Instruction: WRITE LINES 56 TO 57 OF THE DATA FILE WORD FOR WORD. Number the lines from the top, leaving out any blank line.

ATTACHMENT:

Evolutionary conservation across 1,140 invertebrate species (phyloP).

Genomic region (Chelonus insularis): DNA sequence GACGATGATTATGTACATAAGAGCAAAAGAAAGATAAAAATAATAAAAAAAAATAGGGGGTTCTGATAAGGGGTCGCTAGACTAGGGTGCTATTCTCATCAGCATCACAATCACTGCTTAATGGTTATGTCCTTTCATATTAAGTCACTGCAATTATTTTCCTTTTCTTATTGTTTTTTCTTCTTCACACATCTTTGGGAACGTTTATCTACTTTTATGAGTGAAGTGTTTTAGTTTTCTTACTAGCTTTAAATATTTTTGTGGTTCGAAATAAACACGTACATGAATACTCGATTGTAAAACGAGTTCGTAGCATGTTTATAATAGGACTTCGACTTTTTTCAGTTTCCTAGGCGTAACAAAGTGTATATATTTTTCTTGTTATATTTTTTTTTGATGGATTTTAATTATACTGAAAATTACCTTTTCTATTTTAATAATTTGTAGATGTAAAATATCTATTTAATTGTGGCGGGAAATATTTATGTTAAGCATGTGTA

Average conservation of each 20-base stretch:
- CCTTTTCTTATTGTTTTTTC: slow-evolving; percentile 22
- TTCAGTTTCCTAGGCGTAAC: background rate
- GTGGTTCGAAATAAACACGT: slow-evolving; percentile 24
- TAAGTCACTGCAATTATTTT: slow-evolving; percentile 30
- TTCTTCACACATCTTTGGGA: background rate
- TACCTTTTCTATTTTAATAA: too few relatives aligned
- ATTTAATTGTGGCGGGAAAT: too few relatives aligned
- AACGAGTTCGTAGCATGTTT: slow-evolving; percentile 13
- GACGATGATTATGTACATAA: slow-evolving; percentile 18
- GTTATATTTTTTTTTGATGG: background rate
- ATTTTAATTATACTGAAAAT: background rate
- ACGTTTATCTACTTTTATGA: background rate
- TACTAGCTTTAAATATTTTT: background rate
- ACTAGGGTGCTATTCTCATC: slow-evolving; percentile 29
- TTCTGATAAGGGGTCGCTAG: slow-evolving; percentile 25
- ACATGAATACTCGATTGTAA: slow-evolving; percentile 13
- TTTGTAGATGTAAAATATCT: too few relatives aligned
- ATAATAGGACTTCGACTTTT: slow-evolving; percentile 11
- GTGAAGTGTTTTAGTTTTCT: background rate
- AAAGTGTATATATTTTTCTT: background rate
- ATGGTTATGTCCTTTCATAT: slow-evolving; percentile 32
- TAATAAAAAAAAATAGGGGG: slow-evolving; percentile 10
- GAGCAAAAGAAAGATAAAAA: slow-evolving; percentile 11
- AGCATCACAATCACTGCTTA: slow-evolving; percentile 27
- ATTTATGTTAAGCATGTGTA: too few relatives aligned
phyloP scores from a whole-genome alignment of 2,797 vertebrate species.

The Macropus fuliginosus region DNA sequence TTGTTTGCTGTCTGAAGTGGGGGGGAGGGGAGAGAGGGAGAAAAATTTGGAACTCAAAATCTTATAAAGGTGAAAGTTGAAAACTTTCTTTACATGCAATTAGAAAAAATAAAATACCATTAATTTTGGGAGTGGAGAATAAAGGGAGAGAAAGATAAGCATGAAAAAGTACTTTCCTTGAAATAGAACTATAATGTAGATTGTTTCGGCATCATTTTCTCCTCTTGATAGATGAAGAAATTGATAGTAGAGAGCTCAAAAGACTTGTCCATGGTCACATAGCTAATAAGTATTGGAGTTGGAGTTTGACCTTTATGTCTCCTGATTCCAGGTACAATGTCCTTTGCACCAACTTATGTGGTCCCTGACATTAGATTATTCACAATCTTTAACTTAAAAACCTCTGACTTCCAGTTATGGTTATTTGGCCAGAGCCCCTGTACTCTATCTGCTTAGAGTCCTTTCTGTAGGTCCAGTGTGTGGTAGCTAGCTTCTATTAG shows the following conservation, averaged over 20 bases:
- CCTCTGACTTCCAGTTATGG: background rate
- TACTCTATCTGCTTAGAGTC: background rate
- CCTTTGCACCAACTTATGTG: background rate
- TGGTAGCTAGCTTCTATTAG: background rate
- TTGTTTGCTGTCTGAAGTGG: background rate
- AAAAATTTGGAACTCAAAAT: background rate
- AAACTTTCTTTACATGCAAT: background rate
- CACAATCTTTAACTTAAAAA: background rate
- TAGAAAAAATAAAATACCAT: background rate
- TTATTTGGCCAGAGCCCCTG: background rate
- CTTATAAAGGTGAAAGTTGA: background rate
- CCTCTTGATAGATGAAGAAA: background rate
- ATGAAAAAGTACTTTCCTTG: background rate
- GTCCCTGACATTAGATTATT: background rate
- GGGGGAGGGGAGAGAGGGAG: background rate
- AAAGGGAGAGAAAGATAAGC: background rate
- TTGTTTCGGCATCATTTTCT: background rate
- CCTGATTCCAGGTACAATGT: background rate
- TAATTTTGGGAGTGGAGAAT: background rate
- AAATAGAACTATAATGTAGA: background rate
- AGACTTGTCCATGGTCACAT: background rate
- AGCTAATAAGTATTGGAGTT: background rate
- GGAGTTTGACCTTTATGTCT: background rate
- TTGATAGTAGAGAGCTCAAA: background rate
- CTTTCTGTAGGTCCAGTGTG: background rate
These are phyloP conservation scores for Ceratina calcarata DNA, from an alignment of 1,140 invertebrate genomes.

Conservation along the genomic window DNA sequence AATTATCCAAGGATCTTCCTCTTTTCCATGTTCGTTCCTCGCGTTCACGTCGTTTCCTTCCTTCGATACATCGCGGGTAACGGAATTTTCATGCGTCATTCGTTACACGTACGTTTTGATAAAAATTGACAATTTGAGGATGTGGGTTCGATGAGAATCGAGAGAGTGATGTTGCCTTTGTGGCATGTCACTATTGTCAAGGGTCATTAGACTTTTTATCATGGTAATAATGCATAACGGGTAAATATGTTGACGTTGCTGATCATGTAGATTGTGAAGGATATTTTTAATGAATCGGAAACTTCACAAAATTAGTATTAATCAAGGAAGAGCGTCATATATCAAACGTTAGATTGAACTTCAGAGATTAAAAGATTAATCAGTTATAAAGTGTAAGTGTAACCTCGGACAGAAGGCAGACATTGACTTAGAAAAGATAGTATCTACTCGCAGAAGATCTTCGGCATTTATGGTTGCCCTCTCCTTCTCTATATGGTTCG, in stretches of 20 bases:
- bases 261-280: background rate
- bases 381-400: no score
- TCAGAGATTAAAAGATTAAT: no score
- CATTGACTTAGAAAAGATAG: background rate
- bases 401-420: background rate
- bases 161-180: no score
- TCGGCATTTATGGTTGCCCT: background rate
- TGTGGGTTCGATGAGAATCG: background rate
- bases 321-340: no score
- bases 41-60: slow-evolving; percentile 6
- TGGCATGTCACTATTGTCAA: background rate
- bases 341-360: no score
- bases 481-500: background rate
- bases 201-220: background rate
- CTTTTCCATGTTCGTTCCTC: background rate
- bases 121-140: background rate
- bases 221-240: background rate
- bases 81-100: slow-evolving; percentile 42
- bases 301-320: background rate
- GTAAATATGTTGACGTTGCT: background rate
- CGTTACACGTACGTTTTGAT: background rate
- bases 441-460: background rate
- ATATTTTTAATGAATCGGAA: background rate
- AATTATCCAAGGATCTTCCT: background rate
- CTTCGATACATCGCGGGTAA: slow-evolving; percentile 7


These are phyloP conservation scores for Ceratina calcarata DNA, from an alignment of 1,140 invertebrate genomes.

Conservation along the genomic window DNA sequence AATTATCCAAGGATCTTCCTCTTTTCCATGTTCGTTCCTCGCGTTCACGTCGTTTCCTTCCTTCGATACATCGCGGGTAACGGAATTTTCATGCGTCATTCGTTACACGTACGTTTTGATAAAAATTGACAATTTGAGGATGTGGGTTCGATGAGAATCGAGAGAGTGATGTTGCCTTTGTGGCATGTCACTATTGTCAAGGGTCATTAGACTTTTTATCATGGTAATAATGCATAACGGGTAAATATGTTGACGTTGCTGATCATGTAGATTGTGAAGGATATTTTTAATGAATCGGAAACTTCACAAAATTAGTATTAATCAAGGAAGAGCGTCATATATCAAACGTTAGATTGAACTTCAGAGATTAAAAGATTAATCAGTTATAAAGTGTAAGTGTAACCTCGGACAGAAGGCAGACATTGACTTAGAAAAGATAGTATCTACTCGCAGAAGATCTTCGGCATTTATGGTTGCCCTCTCCTTCTCTATATGGTTCG, in stretches of 20 bases: